Capital press. (Salem, OR) 19??-current, April 15, 2016, Page 4, Image 4

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April 15, 2016
California starts cherry harvest early
Capital Press
Daniel Moznett/Grower Direct Marketing
Coral cherries grown in hot
houses near Stockton, Calif.,
were packed for shipment on
March 31. These cherries go to
local farmers’ markets and to
Asia. Outdoor crop harvest is
just starting near Bakersfield.
California growers have
begun what may be a record
early cherry harvest.
They also expect a large
crop that might be sold out
about the time the Washing-
ton harvest starts.
Packing of fruit picked in
Arvin near Bakersfield be-
gan April 9, which may be
an early record, said Daniel
Moznett, director of market-
ing at Grower Direct Mar-
keting in Stockton.
Arvin harvest began last
year on April 11, which was
10 days ahead of the norm
of late April and beating the
most recent early record of
April 14, 2005, Chris Zano-
bini, executive director of
the California Cherry Advi-
sory Board in Sacramento,
said last April.
California’s 2015 cherry
crop ended up at 5.9 million,
18-pound boxes, short of its
8.5-million-box norm due to
lack of winter chill and too
much heat during pollina-
This year, trees had the
best winter chill they’ve had
in three years, Moznett said.
“And we welcomed back
another stranger this winter,
which was rain,” he said.
Moisture and chill have
set up what should be a more
normal crop, he said.
OG Packing in Stock-
ton, the parent company of
Grower Direct, began pack-
ing hot house cherries for
local farmers’ markets and
export to Asia in late March,
Moznett said.
Harvest of the outdoor
crop always begins at Arvin
and spreads north to Stock-
ton. This year’s peak volume
should be around April 30
and volume should be strong
through Memorial Day,
Moznett said.
The crop will wrap up the
first week of June, he said,
which should dovetail nicely
with a much larger crop an-
ticipated in Washington.
“We will need domestic
retail partners involved early
with two ad periods between
Mother’s Day and Memorial
Day to help move this vol-
ume,” he said.
B.J. Thurlby, president of
Northwest Cherry Growers
in Yakima, said California’s
early crop is lining up nicely
for growers in California and
“They went years missing
Memorial Day. The last two
years they hit it and it’s a help
because it avoids an over-
lap,” Thurlby said. “Then
it’s important for us to hit the
Fourth of July.”
The California crop ap-
parently had good fruit set on
the front end because of bet-
ter winter chill but is lighter
on the back end because of
rain during pollination, he
said. But that should make
for good fruit size, he said.
Washington’s crop is
blooming and should be good
at around 20 million boxes,
he said. The question grow-
ers have is whether there will
be any residual effect on trees
from last June’s heat.
Washington, Oregon, Ida-
ho, Montana and Utah packed
19.3 million, 20-pound box-
es of cherries in 2015 and a
record 23.2 million in 2014.
Washington is traditionally
80 to 85 percent of the Pacific
Northwest crop.
Vegetable oils remain in
Washington’s rail safety rule
Capital Press
A new railroad safety rule,
which stems from a boom
in the use of crude oil tank-
ers, would apply to railroads
hauling vegetable oils, though
the two substances would be
regulated differently under a
state Department of Ecology
proposal released April 6.
The rule, expected to be
finalized by late summer, will
require nine railroads to plan
for oil spills. Lawmakers di-
rected DOE to write the rule
in response to thousands of
tankers hauling crude oil from
North Dakota to Washington
oil refineries.
DOE indicated early this
year it would apply the “crude
by rail” legislation to small
railroads that carry vegetable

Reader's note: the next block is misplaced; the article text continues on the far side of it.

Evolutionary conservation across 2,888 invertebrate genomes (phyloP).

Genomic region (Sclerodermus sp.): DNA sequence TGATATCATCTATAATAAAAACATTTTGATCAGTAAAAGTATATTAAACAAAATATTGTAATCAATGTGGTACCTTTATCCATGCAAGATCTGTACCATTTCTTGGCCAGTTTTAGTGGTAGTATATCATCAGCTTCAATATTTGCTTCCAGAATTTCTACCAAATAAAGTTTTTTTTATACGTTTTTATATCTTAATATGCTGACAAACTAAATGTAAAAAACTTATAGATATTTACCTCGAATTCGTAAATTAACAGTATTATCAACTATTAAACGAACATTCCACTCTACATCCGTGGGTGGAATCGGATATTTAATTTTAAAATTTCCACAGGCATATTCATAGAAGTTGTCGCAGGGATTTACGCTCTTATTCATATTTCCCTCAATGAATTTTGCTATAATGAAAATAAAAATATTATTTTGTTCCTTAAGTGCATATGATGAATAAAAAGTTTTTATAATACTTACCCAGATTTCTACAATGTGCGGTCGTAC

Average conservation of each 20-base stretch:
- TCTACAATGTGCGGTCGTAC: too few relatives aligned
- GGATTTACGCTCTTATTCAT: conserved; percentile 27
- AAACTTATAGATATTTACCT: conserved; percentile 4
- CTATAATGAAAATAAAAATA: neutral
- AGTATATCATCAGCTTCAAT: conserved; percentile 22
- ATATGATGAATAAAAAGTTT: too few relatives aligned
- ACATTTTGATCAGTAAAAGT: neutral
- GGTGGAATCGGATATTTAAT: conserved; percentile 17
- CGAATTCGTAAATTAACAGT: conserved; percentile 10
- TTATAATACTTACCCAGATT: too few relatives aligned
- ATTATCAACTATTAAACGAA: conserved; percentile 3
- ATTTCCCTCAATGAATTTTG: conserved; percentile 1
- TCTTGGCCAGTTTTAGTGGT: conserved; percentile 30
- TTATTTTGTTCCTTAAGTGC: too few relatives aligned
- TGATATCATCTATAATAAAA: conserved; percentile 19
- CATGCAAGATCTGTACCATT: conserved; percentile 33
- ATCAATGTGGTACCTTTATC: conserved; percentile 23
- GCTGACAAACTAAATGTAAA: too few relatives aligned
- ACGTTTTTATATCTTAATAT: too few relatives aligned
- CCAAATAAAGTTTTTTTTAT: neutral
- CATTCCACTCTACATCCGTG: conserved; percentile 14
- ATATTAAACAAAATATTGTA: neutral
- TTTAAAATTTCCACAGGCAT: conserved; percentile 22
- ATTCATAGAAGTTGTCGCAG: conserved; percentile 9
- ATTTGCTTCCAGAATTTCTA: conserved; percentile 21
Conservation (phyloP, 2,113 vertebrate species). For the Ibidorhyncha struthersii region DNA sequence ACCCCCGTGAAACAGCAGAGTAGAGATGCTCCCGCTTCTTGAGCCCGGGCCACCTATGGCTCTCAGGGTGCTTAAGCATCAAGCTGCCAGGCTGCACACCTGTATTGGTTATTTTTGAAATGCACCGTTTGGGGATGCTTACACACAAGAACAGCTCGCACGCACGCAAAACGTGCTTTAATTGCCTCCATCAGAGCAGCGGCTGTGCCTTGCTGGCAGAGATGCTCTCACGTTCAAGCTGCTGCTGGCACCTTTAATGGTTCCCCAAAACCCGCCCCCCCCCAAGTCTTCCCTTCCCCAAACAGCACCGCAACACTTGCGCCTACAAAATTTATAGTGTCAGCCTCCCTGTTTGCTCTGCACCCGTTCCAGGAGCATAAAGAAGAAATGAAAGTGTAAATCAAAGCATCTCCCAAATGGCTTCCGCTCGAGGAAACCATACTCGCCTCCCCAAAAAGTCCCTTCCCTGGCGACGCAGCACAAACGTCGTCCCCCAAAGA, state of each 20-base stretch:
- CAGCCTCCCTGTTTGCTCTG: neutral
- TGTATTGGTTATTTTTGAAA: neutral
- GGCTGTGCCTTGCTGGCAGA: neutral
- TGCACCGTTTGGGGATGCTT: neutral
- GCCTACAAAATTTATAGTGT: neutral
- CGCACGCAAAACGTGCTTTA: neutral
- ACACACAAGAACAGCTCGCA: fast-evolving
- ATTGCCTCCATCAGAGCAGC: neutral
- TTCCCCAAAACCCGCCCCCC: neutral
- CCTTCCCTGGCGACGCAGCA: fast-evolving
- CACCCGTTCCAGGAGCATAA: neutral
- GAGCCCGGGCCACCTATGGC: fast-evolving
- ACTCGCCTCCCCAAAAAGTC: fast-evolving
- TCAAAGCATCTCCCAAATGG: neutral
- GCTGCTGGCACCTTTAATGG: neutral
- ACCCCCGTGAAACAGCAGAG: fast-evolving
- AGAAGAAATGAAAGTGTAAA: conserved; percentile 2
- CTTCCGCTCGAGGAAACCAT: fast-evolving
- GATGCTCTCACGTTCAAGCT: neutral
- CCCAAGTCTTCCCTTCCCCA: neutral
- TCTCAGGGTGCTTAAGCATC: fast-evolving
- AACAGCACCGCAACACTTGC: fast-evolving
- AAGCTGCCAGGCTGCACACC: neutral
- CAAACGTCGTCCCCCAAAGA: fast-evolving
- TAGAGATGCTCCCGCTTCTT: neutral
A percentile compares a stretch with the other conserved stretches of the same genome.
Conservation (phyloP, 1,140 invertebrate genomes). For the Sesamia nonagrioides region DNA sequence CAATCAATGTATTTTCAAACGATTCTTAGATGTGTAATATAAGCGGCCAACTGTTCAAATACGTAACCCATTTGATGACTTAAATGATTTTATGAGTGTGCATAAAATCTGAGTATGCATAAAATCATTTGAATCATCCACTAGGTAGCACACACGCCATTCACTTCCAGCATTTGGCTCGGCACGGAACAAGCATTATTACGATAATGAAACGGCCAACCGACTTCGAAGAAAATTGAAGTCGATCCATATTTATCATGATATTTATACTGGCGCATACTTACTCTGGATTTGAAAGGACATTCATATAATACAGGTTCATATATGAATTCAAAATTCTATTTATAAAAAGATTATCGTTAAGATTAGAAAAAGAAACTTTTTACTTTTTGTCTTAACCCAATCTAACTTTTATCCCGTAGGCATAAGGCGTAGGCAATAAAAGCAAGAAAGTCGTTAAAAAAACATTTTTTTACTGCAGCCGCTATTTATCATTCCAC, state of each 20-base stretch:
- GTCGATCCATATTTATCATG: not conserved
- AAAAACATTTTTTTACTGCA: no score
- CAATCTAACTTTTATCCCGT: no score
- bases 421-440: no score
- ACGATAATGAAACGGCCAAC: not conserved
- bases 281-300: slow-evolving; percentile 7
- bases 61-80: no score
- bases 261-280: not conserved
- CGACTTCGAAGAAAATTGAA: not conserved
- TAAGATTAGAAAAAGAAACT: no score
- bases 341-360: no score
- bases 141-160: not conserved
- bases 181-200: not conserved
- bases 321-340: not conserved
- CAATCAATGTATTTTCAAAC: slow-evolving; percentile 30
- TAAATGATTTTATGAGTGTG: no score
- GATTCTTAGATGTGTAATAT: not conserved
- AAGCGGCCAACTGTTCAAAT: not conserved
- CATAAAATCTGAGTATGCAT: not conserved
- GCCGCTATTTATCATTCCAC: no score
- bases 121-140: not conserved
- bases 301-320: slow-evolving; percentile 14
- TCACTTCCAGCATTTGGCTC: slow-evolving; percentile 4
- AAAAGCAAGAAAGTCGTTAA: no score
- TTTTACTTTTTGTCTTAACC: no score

oils and animal fats and serve
seed and food processors in
Eastern Washington.
The application puzzled
some lawmakers, but the Leg-
islature declined to intervene.
While interstate crude-oil
haulers will have extensive
planning requirements, DOE
proposes to let railroads that
carry only “biological oils” to
submit an “easy-to-use boiler-
plate plan.”
DOE made the concession
after an economic analysis
determined that planning for
spills will have a dispropor-
tionately heavy economic
burden on small railroads,
DOE spill preparedness man-
ager Linda Jarvis-Pilkey said.
DOE has not developed
the boilerplate plan, prefer-
ring to wait until after the
public comments on the pro-
Courtesy of USDA
Phil Morrisey and Ivan Geroy, with USDA’s Natural Resources
Conservation Service, take measurements at the Elk Butte SNO-
TEL site on March 31. Following a wet March, measurements from
the site were well above the median level, and the moisture outlook
is favorable for most of Idaho.
Wet March means favorable
Idaho irrigation outlook
Capital Press
Don Jenkins/Capital Press
Rail tankers park on a railroad spur April 8 in southwestern Washington. The state Department of Ecol-
ogy wants railroads that haul all types of oils, including vegetable oils, to develop and submit plans for
cleaning up spills.
posed rule, she said.
Patrick Boss, a lobbyist
for short-line railroads, said
the proposed rule doesn’t pro-
vide enough details about the
“boilerplate approach.”
“That sounds good, but
until we have a better idea of
what that means, it’s hard to
know what to say about it,” he
Sen. Judy Warnick, R-Mo-
ses Lake, who introduced a
bill this year to exclude veg-
etable oils from the rule, said
Friday she wants DOE to
meet with railroad officials to
flesh out what the agency has
in mind.
She called the proposed
rule “a very small start.”
“It’s disappointing they
Notice is hereby given that a public hearing will be held pursuant
to ORS 576.416 (5), on Monday, May 9, 2016, at 7:00 a.m., at
Elmer’s Restaurant, 3950 Market Street NE, Salem, Oregon, upon
a proposed budget for operation of the Fine Fescue Commission
during the fiscal year July 1, 2016 through June 30, 2017. At this
hearing any producer of Oregon-grown Fine Fescue seed has a
right to be heard with respect to the proposed budget, a copy of
which is available for public inspection, under reasonable
circumstances, in the office of each County Extension Agent in
Oregon. For further information, contact the Fine Fescue
Commission business office, P.O. Box 3366, Salem, Oregon 97302,